There is no one way to do it (and that makes backgammon even more fascinating). In fact, there are almost no similarities between top players in their approach to the game.

I view backgammon as a positional, harmonical game. There are strong players that rely on hard work and technical analysis. There are many players (maybe the majority) who rely on remembering reference positions or trying to calculate mathematical equities.

I guess the only thing we all have in common is that we love the game enough to put other interests aside and dedicate ourselves to playing and learning backgammon.

Where do you play live and online now?

I occasionally play in chouettes in New York City. Most of my live play is at major U.S. ABT tournaments, and I attend a few international events. Just about all of my online play is on GridGammon.

What advice do you have for a relative beginner to learn the game well?

I would advise not rushing as you play your matches, and don't pay a lot of attention to your results at first. Make sure you analyze your matches on Extreme Gammon (XG) or GNU Backgammon and try to understand your mistakes.

Seek advice from a professional teacher or online sources to help you understand the areas which you find most complicated.

What advice do you have for a more experienced player, such as a strong intermediate (8.0 PR), to take his game to a higher level?

The better you play, the more difficult it is to improve your game. You need to work harder and go much deeper into positions to really understand what is going on. Anyone can make obvious plays and decisions, but to become a strong Open player, you have to learn how to make the tougher and closer decisions well if you want to stay ahead of the competition at that level.

Recently in a conversation with Mochy, he said that he agreed with me that any reasonably intelligent person can become a sub 4.0 PR player if they work hard enough, and long enough, and work smart. Do you agree with that?

I'm not positive about that. I think backgammon is a very complex game that doesn't have too many standard rules to follow. Changing a position slightly — just moving one checker a little — often leads to a very different outcome in terms of what is the correct play.

I think becoming a very strong backgammon player is based on developing inside the flexible tool that will allow a player to come up with the best decision-analyzing approach for each position.

I'm not a big believer in remembering reference positions, as any memory lapses may result in big errors because the player believes that he "remembers" the position and doesn't apply critical judgment. I think backgammon skill is a mix of a hard work and talent.

What are your greatest tournament results and backgammon accomplishments?

I have not played in that many tournaments. By far my busiest tournament year was 2012, when I played in around 10 ABT tournaments. I won the N.Y. and Tampa Opens that year, the Las Vegas and L.A. Masters, and cashed in a few other events.

I also won the Las Vegas Open in 2007 and the N.Y. Open in 2009. Both were very strong tournaments with a number of top players participating. Playing for the World Team at the Nordic Open the last few years has been a great experience, and a proud moment.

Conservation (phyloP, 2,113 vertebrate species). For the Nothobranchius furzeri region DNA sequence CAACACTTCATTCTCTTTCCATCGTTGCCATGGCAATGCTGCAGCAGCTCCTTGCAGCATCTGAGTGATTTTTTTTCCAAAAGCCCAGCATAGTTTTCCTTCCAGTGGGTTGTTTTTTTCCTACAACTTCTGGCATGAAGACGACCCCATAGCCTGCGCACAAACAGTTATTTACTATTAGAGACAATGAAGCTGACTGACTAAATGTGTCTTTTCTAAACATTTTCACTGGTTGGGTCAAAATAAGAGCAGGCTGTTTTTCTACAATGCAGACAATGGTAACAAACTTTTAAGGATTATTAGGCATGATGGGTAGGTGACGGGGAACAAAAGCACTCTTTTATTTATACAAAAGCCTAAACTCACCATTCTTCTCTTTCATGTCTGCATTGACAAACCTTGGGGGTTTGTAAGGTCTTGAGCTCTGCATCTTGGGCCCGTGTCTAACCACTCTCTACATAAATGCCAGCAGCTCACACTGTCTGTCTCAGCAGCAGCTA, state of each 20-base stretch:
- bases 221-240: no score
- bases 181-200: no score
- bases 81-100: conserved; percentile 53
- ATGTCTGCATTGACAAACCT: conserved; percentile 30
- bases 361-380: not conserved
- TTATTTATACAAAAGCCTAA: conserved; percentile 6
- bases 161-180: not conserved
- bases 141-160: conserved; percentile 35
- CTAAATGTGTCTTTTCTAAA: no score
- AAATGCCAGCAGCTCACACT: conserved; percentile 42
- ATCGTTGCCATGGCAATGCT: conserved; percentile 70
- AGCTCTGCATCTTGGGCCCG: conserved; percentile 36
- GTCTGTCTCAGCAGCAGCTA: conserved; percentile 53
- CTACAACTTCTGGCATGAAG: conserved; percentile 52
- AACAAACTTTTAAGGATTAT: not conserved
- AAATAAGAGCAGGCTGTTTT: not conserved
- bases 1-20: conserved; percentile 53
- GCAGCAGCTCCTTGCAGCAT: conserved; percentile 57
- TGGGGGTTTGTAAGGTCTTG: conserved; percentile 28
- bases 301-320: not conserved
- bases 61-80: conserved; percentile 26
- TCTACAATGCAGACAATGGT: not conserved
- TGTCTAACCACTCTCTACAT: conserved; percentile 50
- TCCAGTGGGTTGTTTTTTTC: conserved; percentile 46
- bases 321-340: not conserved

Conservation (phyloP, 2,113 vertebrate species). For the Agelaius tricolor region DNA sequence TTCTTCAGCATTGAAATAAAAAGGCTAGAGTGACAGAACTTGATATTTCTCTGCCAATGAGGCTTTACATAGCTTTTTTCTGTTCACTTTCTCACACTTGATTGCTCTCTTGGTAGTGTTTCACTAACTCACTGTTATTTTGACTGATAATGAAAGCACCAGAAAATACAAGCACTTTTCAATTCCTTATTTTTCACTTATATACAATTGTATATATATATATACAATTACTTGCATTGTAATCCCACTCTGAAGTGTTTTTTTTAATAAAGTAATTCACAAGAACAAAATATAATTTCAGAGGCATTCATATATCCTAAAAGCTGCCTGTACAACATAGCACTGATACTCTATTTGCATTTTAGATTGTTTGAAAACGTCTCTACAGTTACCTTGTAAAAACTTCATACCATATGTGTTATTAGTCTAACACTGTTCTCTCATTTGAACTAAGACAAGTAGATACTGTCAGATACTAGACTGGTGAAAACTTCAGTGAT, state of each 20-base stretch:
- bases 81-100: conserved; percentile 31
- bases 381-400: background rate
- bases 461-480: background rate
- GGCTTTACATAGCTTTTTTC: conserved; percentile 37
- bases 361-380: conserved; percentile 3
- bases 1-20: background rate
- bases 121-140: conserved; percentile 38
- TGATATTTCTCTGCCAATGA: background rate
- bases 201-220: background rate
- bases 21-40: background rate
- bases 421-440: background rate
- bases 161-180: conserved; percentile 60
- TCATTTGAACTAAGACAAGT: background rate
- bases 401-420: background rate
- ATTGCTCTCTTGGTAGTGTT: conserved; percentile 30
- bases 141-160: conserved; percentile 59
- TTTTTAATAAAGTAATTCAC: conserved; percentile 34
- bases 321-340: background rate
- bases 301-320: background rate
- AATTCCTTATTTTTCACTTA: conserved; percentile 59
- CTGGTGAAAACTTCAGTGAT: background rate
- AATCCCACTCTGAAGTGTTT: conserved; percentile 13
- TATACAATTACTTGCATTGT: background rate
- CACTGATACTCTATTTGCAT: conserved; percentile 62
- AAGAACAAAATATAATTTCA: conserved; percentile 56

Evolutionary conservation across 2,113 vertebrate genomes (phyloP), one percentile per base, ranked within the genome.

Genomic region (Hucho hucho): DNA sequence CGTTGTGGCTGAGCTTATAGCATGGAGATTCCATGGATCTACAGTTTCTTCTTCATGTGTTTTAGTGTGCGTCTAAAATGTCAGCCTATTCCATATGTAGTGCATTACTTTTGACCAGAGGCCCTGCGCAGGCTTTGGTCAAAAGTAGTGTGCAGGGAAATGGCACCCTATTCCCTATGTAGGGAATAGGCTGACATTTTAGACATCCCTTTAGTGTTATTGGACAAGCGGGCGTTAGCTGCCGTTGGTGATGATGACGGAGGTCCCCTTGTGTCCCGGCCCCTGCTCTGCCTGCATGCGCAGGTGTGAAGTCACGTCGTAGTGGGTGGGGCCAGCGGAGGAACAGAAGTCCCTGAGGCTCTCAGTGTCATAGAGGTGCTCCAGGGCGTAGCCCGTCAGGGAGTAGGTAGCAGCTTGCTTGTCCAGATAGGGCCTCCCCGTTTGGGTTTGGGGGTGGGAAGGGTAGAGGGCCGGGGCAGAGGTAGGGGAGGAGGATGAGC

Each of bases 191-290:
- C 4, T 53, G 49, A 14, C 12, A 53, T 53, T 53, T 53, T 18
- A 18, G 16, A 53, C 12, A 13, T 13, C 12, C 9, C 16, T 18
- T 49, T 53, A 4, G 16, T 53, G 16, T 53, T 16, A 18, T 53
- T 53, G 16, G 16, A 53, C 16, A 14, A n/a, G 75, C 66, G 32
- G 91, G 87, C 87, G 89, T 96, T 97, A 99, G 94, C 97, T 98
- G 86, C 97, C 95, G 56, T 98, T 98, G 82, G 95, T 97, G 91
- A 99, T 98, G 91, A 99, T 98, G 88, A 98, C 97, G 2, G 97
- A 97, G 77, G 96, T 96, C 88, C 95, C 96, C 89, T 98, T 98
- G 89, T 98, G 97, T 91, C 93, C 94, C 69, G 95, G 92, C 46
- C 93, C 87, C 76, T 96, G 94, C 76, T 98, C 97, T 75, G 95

Biggest achievement? I can't think of one. It would probably be online play over the years. (I was one of the most feared opponents in the world.) I am also very proud of my level of play in live events, as proven by XG analysis. There is no question that XG's PR rating is the best method we have right now of measuring skill while playing.

Tell us a little about your experience on the World Team at the Nordic.

Both times it was an electrifying event. The first year we lost a very close match. The entire event was decided on the last roll of the last game at double match point, when we had five numbers to win — double 2 or greater — and we didn't roll it.

Last year we won by a big margin, though the last team match featured a very exciting game that lasted several hours, when the Danes recubed to 4 and had a chance to get back into the match.

I think our team from last year was close to the best team the World could possibly have assembled. It was a perfect combination of different styles and experience, and the average strength of our players was exceptionally high.

Who are your heroes in backgammon — people you really respect for their play or their contributions to the game?

I don't have heroes in backgammon, but I respect the game of lot of players. I admire Falafel's positional understanding, Mochy's technical knowledge, Sander's talent, Akiko's winning, and many other players' strong qualities.

What is the weakest part of your game and what are you doing about it?

Not knowing match percentages could be viewed as a weakness, though I never felt particularly handicapped by that. Coming up with the right cube decision at different match scores involves much more than remembering percentages. It's more of a general positional understanding I believe that helps me to come up with correct answer.

Do you have a favorite tournament format?

I like Swiss movements.

What other games or activities are you good at aside from chess and backgammon?

I play soccer and volleyball pretty well and enjoy them very much.

What other passions and interests do you have?

My childhood passion was reading. I like music and movies. I try to see a new movie every week. I prefer independent and foreign movies to Hollywood productions.

We have talked a lot about tournament play, but I know you also have a fine reputation as a money player. Who would you rank amongst the best in money play?